By which I mean, the amount of money I would have paid a shipping company would have cost me 20 days of labor more than what I had to pay for renting a truck. And that is assuming I would have employed a shipping company with a criminal record, mind you. If I would have employed a credible company, it would have cost me ~50 days of work.

Now instead I vaguely owe Torbjörn something on the order of 2 days.

= My network of trust was 10 to 25 times cheaper than markets.

I didn't think much about it at a time. Asking friends to help you move is common enough.

But then my wife noticed something: the roof of our new house was leaking.

Contacting a few carpenters, selecting those that had good reviews online, we got some price figures. The carpenters could solve the problem at a cost of ~2 years of median salaried work. Was that reasonable? The material would cost something like 3 months' salary. Retiling a roof is a fairly fast operation. Two weeks? Three? No, my back-of-the-envelope calculation tells me that 2 years salary is not a reasonable price.

But what to do?

My wife emailed a hippie. Rumor had it that the hippie and his crew sometimes did construction work – but only if they liked your vibe. I put on my knitted sweater.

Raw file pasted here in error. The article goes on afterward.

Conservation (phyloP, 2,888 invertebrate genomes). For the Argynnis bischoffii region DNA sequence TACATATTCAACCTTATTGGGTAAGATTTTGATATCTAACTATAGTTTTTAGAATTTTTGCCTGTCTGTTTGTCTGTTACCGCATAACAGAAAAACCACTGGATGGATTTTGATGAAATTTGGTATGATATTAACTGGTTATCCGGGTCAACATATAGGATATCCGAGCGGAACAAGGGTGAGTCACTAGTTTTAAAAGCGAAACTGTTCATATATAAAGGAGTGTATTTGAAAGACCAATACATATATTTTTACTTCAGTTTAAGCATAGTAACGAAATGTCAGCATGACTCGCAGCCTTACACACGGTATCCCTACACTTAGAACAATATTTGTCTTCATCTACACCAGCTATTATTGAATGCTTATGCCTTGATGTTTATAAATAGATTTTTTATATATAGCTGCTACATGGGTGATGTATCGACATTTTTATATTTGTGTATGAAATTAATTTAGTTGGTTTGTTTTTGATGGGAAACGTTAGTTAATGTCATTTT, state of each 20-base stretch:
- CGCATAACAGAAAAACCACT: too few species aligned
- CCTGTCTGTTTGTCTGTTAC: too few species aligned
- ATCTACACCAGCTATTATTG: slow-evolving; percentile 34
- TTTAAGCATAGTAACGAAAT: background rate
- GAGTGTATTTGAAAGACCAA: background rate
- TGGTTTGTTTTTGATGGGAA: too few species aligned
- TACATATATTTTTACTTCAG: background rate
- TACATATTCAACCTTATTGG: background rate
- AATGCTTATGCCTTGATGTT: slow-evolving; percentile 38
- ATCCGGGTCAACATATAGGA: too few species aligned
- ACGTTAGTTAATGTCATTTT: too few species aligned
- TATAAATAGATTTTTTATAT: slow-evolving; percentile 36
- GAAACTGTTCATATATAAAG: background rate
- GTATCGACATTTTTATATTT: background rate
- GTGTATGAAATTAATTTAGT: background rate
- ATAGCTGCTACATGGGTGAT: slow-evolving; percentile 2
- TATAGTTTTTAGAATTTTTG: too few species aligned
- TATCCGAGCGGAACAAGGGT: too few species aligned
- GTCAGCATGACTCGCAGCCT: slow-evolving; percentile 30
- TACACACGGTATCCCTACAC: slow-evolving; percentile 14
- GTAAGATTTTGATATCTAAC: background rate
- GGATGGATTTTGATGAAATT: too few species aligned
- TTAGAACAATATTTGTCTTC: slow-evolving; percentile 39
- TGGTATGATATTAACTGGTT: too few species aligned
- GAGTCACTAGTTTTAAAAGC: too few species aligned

And this might not align with your notion of hippies – but after meticulous studies, he unveiled a construction design with improvements of the 10X variety that start-ups would kill for.

Organic materials. Reduced heating costs. Four times longer life expectancy! Half the price.

The foreman of the hippie construction company explained that his anti-market business model (giving ridiculously good prices, but only to people he knew or predicted would reciprocate the kindness) allowed him and his employees to support their families on 15 hour work weeks.

That immediately raised two questions.

1. How can I find more hippies?

2. Why are markets so expensive?

Let's look at the second one. (I look at the first one here.)

Safeguards and asymmetries

I won't pretend to know all of the reasons why market transactions are more expensive than transactions between friends. But two obvious ones are costs for safeguards and information asymmetry.

By reducing the amount of trust needed to enter into a transaction, markets have connected people that otherwise probably would have considered piercing each other on spears. Like me and criminal truckers.

This is a feat. But it is not a free lunch. Making sure that we respect people we don't trust is expensive.